In 1970, she won the Calendar Year Grand Slam, but to achieve that goal, she had to win the Wimbledon final, against Billie Jean King. This match turned out the be the one that meant the most in her tennis career. With an injured ankle, Court played two marathon sets to win 11-9, 14-12. Back in those days, there were no tie-breakers.
With the birth of her first child Daniel, one would assume Court would hang up her tennis racquet for good, but she had more to prove. She wanted to become the first mother to hold a ranking of number one in the world.
She achieved this goal, and did it in extraordinary style. Court played some of the best tennis of her career achieving wins in 24 out of 25 tournaments.
Australian 1960-66, 1969-71, 1973
French 1962, 1964, 1969-70, 1973
United States 1962, 1965, 1969-70, 1973
Wimbledon 1963, 1965, 1970
Australian 1961-63, 1965, 1969-71, 1973
French 1964-66, 1973
Wimbledon 1964, 1969
United States 1963, 1968, 1970, 1973, 1975
Mixed doubles champion
Australian 1963-65, 1969
French 1963-65, 1969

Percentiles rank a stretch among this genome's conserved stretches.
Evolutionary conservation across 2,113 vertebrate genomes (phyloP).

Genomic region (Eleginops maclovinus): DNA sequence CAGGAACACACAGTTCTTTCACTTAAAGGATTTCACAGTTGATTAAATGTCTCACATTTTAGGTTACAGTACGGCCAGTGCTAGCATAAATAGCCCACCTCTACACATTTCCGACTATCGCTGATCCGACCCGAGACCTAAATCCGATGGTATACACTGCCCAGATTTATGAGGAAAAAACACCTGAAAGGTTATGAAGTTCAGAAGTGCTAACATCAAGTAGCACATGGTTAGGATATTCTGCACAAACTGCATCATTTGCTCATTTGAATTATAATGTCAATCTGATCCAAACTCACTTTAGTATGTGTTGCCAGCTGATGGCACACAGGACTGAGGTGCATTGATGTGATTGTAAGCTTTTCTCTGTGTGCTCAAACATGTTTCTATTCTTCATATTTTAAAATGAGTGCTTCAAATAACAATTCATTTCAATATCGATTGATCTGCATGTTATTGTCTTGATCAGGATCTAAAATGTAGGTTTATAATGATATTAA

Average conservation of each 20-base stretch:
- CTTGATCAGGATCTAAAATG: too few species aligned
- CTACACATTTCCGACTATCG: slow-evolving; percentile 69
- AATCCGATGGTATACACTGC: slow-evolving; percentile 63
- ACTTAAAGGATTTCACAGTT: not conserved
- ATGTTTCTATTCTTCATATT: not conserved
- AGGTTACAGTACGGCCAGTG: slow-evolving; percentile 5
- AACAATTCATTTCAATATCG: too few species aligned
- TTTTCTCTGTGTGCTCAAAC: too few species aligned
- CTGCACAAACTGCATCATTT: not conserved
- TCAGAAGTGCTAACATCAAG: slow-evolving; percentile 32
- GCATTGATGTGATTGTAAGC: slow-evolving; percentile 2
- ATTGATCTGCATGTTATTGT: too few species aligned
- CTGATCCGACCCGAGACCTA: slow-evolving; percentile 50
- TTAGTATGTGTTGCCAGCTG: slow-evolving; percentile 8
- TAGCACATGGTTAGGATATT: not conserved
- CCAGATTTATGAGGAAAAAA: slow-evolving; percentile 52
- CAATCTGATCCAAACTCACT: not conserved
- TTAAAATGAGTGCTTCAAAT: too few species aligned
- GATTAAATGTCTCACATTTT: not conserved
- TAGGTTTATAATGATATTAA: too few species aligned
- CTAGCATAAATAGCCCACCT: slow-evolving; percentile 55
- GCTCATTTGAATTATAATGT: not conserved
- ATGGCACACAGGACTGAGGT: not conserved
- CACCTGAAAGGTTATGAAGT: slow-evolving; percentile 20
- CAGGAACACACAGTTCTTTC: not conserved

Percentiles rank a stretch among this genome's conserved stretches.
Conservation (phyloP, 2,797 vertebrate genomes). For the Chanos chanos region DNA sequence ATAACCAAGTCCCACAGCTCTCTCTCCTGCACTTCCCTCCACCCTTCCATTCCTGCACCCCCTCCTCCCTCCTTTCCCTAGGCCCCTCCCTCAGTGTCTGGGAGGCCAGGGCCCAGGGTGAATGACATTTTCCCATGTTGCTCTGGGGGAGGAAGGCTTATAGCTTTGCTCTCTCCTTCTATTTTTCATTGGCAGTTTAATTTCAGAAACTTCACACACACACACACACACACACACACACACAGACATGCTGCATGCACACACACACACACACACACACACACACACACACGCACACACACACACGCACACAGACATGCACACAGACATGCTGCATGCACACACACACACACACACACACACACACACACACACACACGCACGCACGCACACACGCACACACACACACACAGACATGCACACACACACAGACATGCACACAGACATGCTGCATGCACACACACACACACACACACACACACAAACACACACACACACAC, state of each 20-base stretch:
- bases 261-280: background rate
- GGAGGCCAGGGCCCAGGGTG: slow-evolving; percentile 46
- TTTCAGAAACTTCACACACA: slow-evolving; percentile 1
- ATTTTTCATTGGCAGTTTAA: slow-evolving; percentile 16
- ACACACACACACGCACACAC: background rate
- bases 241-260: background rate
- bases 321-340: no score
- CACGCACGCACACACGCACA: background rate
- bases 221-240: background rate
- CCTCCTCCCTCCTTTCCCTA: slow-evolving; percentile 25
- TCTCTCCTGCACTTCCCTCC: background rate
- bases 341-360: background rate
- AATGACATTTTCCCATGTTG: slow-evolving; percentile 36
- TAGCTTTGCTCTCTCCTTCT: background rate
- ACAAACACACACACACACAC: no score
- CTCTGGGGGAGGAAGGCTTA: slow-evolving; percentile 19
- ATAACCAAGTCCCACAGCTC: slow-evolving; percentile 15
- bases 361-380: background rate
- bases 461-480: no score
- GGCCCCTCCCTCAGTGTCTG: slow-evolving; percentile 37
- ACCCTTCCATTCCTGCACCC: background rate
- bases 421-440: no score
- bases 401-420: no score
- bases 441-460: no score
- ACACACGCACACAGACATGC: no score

Wimbledon 1963, 1965-66, 1968, 1975
United States 1961-65, 1969-70, 1972
Captain 1965, 1968, 1971
Court is one of only three players to complete the “boxed set” in singles, doubles and mixed titles at all four majors. Court collected 64 major titles in singles, doubles and mixed (including two shared Australian mixed titles); her closest rival being Martina Navratilova has 59. In 1970, Margaret Court became just the second woman to complete the Grand Slam; only Steffi Graf has since emulated that feat.
In 1974, Court welcomed her second child, a girl named Marika. After the birth of Markia, Court returned to the court as she did once before, but something had changed. Her heart wasn’t in it any more. So by 1977, she decided to retire from the game permanently. It was around the same time she was told she was expecting her third child.
After retirement, Courts life took and unexpected turn for the worst. Raised a Catholic, who regularly attended church, Court started to feel somewhat disconnected from her faith whilst attending a service in France. During this period, she was diagnosed with severe depression and became physically unwell. Once the worlds fittest woman, she was now reduced to being fearfull to even go to sleep. She was weak and frail.